When it comes to preparing for a sporting event, most coaches demand focused training. For Egypt’s Olympic soccer team, the build-up has been more about avoiding shooting off the field than practicing on it.
All but two of the 18-member squad are signed with clubs at home, where the professional league hasn’t played since a February riot left more than 70 people dead. The clashes, the worst soccer violence in Egypt’s history, marked a year after former President Hosni Mubarak was ousted in a mass uprising. Since then, league matches across the Arab world’s most populous nation have been suspended as officials feared a repeat.
“It’s a hard situation in Egypt, even in my team,” coach Hany Ramzy, 46, said in an interview in London, where his players arrived this week for the games and play Brazil tomorrow at the Millennium Stadium in Cardiff. “We try to keep our players in good physical and technical shape but it’s not easy. They stopped the league in Egypt so it’s difficult.”
Of the 16 countries participating in the men’s soccer competition, none has endured more violent political upheaval than Egypt over the past year and a half. Unable to play fixtures at home, Ramzy took his team to play matches in Uruguay and France before the local soccer authorities said they could host opponents in Egypt behind closed doors.
The country’s two biggest clubs, Al Alhy and Zamalek, are also the most-successful teams in Africa, winning the Egyptian league 47 times and taking 11 African championships between them. Matches between the Cairo pair are screened lived across Africa and the Middle East and draw capacity crowds of 75,000.
Gamal Abdel-Fattah, a 28-year-old plumber who backs Zamalek, said the Mubarak regime used the power of soccer to divert attention from what was going on in the country.
“Now, we could really use something to help us forget the mess that’s been developing since the revolution,” he said.
Al Ahly supporters were at the forefront of the protests against Mubarak and also subsequent rallies against the military, according to Louisa Loveluck, an Egypt researcher at King’s College London’s International State Crime Initiative.
“Cairo’s main two teams have got a huge amount of quite militant supporters who can be mobilized and put on very visually arresting support,” Loveluck said in a telephone interview. “Al Ahly ultras were at the forefront of pitched battles with security forces. The power change offered a chance to confront the forces that were their nemeses.”
The Muslim Brotherhood’s Mohamed Mursi was elected the country’s president last month, taking over from a military council that ruled since Mubarak’s ouster. The two sides, however, are locked in a political tug-of-war that has stunted efforts to revive the nation’s economy after the uprising.
The new government has yet to say when matches will officially resume after the league was suspended because of the violence at the soccer stadium in Port Said. At the match, Al Ahly fans fought with those of local team Al Masry. Weapons included knives, swords, clubs, stones, bottles, and fireworks, according to Egyptian media reports.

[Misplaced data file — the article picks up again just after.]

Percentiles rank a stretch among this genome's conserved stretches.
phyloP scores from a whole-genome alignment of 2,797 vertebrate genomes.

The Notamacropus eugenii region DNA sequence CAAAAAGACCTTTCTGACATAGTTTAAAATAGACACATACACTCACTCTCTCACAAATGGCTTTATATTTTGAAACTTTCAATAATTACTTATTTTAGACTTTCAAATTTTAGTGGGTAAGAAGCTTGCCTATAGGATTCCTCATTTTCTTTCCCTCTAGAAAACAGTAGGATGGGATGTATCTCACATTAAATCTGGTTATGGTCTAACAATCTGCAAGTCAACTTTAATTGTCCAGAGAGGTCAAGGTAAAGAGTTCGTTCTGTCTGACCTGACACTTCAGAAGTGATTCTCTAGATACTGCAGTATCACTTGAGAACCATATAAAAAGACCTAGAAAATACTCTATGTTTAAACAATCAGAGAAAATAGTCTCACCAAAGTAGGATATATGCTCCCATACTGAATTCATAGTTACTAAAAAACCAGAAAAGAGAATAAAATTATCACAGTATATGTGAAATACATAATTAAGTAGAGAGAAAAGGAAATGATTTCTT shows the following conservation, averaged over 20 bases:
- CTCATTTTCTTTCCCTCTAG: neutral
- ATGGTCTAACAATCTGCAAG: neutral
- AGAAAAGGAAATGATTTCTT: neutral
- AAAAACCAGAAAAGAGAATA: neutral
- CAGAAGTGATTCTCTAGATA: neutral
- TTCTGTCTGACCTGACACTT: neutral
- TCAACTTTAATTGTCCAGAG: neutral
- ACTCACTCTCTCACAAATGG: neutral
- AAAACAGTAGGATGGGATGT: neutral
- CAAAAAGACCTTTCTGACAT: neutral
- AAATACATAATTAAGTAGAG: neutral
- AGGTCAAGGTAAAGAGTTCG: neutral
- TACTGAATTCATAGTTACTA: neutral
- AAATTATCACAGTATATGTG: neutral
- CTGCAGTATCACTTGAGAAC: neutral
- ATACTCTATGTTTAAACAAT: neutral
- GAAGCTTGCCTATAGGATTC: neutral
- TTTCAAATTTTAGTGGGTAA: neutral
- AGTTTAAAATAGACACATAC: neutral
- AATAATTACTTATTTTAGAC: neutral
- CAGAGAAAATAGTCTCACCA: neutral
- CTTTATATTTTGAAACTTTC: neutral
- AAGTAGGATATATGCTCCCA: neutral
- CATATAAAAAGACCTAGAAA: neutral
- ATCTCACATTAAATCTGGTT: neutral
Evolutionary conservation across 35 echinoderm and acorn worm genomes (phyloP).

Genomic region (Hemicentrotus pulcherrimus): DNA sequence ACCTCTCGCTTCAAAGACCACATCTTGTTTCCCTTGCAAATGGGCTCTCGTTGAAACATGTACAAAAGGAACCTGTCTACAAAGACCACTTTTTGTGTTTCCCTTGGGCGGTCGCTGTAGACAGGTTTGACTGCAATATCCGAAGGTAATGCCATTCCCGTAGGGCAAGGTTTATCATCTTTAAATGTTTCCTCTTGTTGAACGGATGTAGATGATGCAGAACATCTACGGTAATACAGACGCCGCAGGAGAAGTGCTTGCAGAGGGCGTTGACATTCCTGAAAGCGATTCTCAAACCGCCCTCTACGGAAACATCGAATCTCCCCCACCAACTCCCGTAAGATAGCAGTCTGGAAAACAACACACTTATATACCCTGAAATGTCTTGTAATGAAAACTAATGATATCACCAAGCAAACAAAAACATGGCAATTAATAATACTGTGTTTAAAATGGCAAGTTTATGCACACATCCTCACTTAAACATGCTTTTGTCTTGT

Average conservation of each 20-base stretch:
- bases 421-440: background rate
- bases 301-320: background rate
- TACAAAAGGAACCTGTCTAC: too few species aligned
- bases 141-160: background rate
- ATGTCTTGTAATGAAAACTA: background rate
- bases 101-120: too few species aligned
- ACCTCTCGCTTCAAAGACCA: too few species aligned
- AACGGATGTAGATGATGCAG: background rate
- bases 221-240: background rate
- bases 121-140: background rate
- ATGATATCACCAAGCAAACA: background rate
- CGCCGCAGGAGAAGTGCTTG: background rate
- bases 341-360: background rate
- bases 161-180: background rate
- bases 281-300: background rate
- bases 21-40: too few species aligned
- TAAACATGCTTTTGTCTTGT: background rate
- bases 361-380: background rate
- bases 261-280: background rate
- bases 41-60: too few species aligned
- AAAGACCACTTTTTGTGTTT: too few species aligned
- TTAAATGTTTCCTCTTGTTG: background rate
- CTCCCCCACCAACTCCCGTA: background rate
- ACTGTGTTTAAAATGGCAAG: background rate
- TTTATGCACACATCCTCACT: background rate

“Why does everything in this country have to turn ugly?” said Nasser Shehab, 24, an Al Ahly fan and waiter at a street side café in the poorer Cairo neighborhood of Dar el-Salam. “It’s just a game, but now it’s become part of the politics.”
What’s more, Egypt’s senior national team will miss consecutive Africa Cup of Nations for the first time since 1968 after being held 1-1 by the Central African Republic in a qualifying match. It was forced to play the home match of the two-game series behind closed doors last month because the countries stadiums have yet to be declared safe.
FIFA, the sport’s governing body, said it doesn’t have a time frame for when matches will be allowed again.
“This is an internal Egyptian matter,” FIFA said in an e- mailed statement. “However, FIFA has contacted the EFA to get clarity and information regarding the situation and to properly assess it.”
Egypt is a 50-1 underdog in the games, where only South Korea, Honduras and United Arab Emirates have worse odds among the 16 teams in the tournament. The odds mean a successful $1 bet on Egypt would bring in $50 plus the original stake. Brazil is the favorite with U.K. bookmaker William Hill, at 6-4.
Ramzy, whose team features 15 players under 23 and three over-age players in keeping with Olympic soccer rules, is trying to keep soccer and politics separate in London.
The coach played a 124 times for the national team and was Egypt’s most-expensive player in 1994. He agreed to oversee the team two years before the start of protests against Mubarak.
“I keep my players away from the political situation,” Ramzy said at London’s Wembley Stadium where the soccer final will be played on Aug. 11. “We don’t talk about politics because it’s kind of confusing. I keep my players away from all this old regime, new regime stuff.”
Without matches to play, Ramzy called Egypt’s players together months in advance of the games, asking them to train everyday as though they would at their clubs. Ramzy said his team knows performances can play a part in healing the nation.
“We have to show the entire world that we’re still alive,” he said. “We have some young guys that really love this country and this gives us a big motivation to play in London.”
To contact the editor responsible for this story: Christopher Elser at firstname.lastname@example.org